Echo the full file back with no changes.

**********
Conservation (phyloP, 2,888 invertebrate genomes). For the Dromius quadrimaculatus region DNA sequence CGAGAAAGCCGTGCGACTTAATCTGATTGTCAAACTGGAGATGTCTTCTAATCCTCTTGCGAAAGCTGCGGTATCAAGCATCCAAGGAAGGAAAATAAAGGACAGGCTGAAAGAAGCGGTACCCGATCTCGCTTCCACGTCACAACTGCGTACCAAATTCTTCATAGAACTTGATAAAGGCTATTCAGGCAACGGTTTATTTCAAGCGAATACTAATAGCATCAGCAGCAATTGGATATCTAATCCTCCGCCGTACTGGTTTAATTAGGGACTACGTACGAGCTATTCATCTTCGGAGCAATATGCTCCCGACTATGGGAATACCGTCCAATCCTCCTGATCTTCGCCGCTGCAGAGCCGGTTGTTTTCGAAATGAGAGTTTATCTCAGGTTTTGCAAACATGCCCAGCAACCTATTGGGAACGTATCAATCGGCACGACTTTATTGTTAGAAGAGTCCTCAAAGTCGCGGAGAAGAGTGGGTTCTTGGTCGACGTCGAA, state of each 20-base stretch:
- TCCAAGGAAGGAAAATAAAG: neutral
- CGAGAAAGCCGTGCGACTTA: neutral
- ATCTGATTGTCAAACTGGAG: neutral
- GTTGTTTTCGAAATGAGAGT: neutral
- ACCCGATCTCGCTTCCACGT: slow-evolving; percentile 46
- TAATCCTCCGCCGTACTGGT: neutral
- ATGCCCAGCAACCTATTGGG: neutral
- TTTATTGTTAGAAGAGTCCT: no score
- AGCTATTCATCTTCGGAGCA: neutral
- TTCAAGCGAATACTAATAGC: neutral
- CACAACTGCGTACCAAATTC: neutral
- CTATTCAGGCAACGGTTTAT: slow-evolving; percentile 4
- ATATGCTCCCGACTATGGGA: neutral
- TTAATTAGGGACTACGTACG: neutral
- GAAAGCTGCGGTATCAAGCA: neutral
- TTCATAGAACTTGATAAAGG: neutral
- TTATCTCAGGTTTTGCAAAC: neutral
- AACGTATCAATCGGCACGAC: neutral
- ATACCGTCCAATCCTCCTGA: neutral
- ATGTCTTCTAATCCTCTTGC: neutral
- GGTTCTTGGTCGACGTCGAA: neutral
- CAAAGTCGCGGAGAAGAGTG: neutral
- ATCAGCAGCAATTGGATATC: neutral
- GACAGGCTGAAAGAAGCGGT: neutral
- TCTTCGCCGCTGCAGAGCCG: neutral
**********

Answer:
Conservation (phyloP, 2,888 invertebrate genomes). For the Dromius quadrimaculatus region DNA sequence CGAGAAAGCCGTGCGACTTAATCTGATTGTCAAACTGGAGATGTCTTCTAATCCTCTTGCGAAAGCTGCGGTATCAAGCATCCAAGGAAGGAAAATAAAGGACAGGCTGAAAGAAGCGGTACCCGATCTCGCTTCCACGTCACAACTGCGTACCAAATTCTTCATAGAACTTGATAAAGGCTATTCAGGCAACGGTTTATTTCAAGCGAATACTAATAGCATCAGCAGCAATTGGATATCTAATCCTCCGCCGTACTGGTTTAATTAGGGACTACGTACGAGCTATTCATCTTCGGAGCAATATGCTCCCGACTATGGGAATACCGTCCAATCCTCCTGATCTTCGCCGCTGCAGAGCCGGTTGTTTTCGAAATGAGAGTTTATCTCAGGTTTTGCAAACATGCCCAGCAACCTATTGGGAACGTATCAATCGGCACGACTTTATTGTTAGAAGAGTCCTCAAAGTCGCGGAGAAGAGTGGGTTCTTGGTCGACGTCGAA, state of each 20-base stretch:
- TCCAAGGAAGGAAAATAAAG: neutral
- CGAGAAAGCCGTGCGACTTA: neutral
- ATCTGATTGTCAAACTGGAG: neutral
- GTTGTTTTCGAAATGAGAGT: neutral
- ACCCGATCTCGCTTCCACGT: slow-evolving; percentile 46
- TAATCCTCCGCCGTACTGGT: neutral
- ATGCCCAGCAACCTATTGGG: neutral
- TTTATTGTTAGAAGAGTCCT: no score
- AGCTATTCATCTTCGGAGCA: neutral
- TTCAAGCGAATACTAATAGC: neutral
- CACAACTGCGTACCAAATTC: neutral
- CTATTCAGGCAACGGTTTAT: slow-evolving; percentile 4
- ATATGCTCCCGACTATGGGA: neutral
- TTAATTAGGGACTACGTACG: neutral
- GAAAGCTGCGGTATCAAGCA: neutral
- TTCATAGAACTTGATAAAGG: neutral
- TTATCTCAGGTTTTGCAAAC: neutral
- AACGTATCAATCGGCACGAC: neutral
- ATACCGTCCAATCCTCCTGA: neutral
- ATGTCTTCTAATCCTCTTGC: neutral
- GGTTCTTGGTCGACGTCGAA: neutral
- CAAAGTCGCGGAGAAGAGTG: neutral
- ATCAGCAGCAATTGGATATC: neutral
- GACAGGCTGAAAGAAGCGGT: neutral
- TCTTCGCCGCTGCAGAGCCG: neutral